The...stories in Mr. O’Toole’s admiring but unflinching survey, plucked from England and America over the past two centuries, often inspire, even if few of the successes endured ... The good news is that practicing the golden rule has generally been a winning business strategy. The converse has also been true ... Mr. O’Toole is careful not to claim too much. He notes that the commitment to ideals has often lapsed after the founder departed or the family ownership changed ... But even if idealism is transient, Mr. O’Toole has made a strong case that enlightened stewardship is in the interest of stockholders. In setting out to write a brief for social responsibility, he has delivered some managerial wisdom.
...not a hagiography lauding the careers of these 'enlightened capitalists' ... but a cautionary look at how so many of their sustainable practices were cut short ... At a time when more and more consumers expect business to benefit the greater good, the book is timely. It asks big questions like whether socially virtuous business tactics are actually compatible with shareholder capitalism, and, as he writes in the preface, what may matter most: Whether in the 'collective judgment of corporate executives,' executives actually 'believe it is possible—or sensible—to try to do good as they seek to do well.'
... a timely work ... While [O’Toole's] book is not an easy read — he has never met a detail he doesn’t like — it offers important insight, especially for anyone who thinks the kind of change we seem to want will be easy.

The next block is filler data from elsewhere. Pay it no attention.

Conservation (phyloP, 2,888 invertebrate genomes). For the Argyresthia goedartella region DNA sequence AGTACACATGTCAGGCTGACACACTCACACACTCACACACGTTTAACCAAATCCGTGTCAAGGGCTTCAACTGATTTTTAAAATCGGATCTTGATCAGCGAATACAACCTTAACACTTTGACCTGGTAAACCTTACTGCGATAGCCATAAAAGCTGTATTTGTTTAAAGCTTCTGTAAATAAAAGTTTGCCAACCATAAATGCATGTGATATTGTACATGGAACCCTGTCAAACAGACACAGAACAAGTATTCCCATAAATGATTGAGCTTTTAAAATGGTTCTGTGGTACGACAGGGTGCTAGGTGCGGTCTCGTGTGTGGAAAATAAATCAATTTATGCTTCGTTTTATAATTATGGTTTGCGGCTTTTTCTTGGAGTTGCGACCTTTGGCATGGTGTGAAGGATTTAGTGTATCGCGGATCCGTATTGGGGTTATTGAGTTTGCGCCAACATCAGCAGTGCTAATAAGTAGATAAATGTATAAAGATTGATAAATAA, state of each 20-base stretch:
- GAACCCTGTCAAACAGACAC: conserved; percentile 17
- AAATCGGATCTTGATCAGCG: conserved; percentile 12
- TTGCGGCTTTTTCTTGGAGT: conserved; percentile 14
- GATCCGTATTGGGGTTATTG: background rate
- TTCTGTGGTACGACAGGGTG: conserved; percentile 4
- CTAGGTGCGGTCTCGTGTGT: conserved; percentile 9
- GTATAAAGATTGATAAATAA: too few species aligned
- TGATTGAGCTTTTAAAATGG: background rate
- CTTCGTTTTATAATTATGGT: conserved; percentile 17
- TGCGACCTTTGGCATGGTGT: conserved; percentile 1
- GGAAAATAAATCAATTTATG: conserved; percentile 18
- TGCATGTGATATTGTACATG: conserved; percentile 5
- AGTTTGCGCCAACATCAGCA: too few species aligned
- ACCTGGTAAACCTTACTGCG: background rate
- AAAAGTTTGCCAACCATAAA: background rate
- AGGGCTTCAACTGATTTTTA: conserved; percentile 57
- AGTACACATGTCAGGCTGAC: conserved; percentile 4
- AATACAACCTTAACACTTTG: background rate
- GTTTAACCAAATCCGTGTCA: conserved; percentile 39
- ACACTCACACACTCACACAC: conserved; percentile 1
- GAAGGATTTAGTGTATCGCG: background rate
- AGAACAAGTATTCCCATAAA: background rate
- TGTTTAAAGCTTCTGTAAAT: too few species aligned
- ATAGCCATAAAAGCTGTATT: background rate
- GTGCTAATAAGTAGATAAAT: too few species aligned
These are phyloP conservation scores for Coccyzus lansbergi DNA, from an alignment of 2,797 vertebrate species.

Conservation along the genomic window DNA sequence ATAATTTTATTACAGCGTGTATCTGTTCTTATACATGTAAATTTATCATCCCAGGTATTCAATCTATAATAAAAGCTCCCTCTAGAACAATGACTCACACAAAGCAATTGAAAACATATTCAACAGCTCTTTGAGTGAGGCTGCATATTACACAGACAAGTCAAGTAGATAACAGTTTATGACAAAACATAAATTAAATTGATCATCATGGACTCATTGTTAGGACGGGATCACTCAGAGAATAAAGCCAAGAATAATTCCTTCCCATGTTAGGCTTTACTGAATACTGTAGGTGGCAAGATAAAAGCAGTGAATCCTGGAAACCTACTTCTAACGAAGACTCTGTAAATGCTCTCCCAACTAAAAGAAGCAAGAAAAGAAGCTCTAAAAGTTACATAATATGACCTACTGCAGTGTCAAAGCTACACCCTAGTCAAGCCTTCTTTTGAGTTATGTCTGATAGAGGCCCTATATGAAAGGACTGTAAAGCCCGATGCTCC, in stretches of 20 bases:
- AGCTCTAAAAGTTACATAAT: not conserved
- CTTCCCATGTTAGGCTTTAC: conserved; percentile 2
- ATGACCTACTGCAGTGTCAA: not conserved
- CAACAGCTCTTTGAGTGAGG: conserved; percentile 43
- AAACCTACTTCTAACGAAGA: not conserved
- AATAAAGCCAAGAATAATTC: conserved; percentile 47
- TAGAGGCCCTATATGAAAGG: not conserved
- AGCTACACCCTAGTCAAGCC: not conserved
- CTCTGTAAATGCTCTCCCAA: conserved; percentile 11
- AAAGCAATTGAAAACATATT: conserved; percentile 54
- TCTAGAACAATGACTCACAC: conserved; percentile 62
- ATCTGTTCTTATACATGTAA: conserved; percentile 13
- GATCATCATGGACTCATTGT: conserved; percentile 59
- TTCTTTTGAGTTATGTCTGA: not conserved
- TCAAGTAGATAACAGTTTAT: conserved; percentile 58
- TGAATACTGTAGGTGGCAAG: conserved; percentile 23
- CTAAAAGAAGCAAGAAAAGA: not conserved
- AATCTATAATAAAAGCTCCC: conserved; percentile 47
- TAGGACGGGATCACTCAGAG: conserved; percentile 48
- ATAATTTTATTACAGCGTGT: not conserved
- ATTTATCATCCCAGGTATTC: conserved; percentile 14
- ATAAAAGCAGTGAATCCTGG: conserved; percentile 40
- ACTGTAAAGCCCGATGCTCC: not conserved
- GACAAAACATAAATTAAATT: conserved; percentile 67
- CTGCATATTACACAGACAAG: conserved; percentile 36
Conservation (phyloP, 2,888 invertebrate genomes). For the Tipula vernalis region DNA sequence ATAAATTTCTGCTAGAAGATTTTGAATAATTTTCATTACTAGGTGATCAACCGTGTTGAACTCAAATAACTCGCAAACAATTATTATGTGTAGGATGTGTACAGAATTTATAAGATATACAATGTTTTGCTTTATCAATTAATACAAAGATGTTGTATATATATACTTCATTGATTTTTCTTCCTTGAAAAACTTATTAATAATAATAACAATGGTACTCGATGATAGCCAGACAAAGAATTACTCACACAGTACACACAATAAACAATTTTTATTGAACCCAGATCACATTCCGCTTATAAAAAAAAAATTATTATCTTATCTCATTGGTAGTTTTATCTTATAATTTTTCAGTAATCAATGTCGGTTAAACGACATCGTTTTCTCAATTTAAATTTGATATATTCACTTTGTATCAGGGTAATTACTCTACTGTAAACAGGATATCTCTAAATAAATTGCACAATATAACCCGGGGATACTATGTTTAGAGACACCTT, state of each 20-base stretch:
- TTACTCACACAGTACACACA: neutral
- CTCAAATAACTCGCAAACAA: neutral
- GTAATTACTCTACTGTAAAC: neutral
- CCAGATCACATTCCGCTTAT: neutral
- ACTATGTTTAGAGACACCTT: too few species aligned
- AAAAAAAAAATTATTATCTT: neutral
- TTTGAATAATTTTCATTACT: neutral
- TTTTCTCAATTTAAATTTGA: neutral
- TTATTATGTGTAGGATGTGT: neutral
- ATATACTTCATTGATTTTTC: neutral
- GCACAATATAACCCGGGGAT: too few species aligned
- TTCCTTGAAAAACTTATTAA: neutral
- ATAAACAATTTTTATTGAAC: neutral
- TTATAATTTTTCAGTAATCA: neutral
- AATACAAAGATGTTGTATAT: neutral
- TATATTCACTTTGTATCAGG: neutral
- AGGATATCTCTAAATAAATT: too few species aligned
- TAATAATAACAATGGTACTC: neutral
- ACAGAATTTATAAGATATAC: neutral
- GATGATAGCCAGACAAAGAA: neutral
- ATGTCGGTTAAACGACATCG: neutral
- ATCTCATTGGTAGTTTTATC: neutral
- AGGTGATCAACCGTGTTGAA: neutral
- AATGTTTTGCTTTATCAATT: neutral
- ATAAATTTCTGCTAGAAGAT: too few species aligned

...enormous but accessible ... Overall, the re-telling—reviving, really—of so many corporate lives acts as a tonic for any reader tired of hearing about the exciting world and devilish dominance of Big Tech. O’Toole takes us back to explore the work and legacies of the behemoths of the manufacturing past, many of them almost forgotten. The primary audience for the book is likely to be business school students and management specialists, although the former group will find a depressingly large number of examples of men with MBAs who were brought into enlightened companies when the original visionary leader had been sidelined or driven out ... These, and more modern company set-ups, including for-profit social enterprises, seem to offer hope for those in search of models of kinder capitalism that can outlast their founders’ vision. But they remain outside the mainstream.
This book includes stories of companies big and small, famous and not so famous, producing products ranging from ice cream to life-saving drugs. Some will find this approach to be unsatisfying because the book does not establish an analytic framework, and it leaves it to the reader to connect the dots between stories ... O’Toole seems to miss a crucial, threshold issue here. Is a company fundamentally or inherently ethical or moral if it produces a high-quality product at the best possible price? ... O’Toole says the purpose of his book is to offer information that 'inspires and guides' the forthcoming class of corporate leaders. His book surely contributes to his stated purpose.
O’Toole...gives background and context to the efforts of those who have attempted to challenge one of business’s oldest axioms that it is 'hard to be good' ... O’Toole writes that his method in performing this social review is simple storytelling, and it works; the book serves as an informative road map for leaders who dare to break the mold. A tapestry of remarkable characters, high drama, and entertaining story arcs for leaders of businesses large and small.
O’Toole...makes a meticulous and captivating study of business leaders throughout history ... This comprehensive and thoughtful study of the often troubled relationship between business and benevolence will provide readers unexpected food for thought.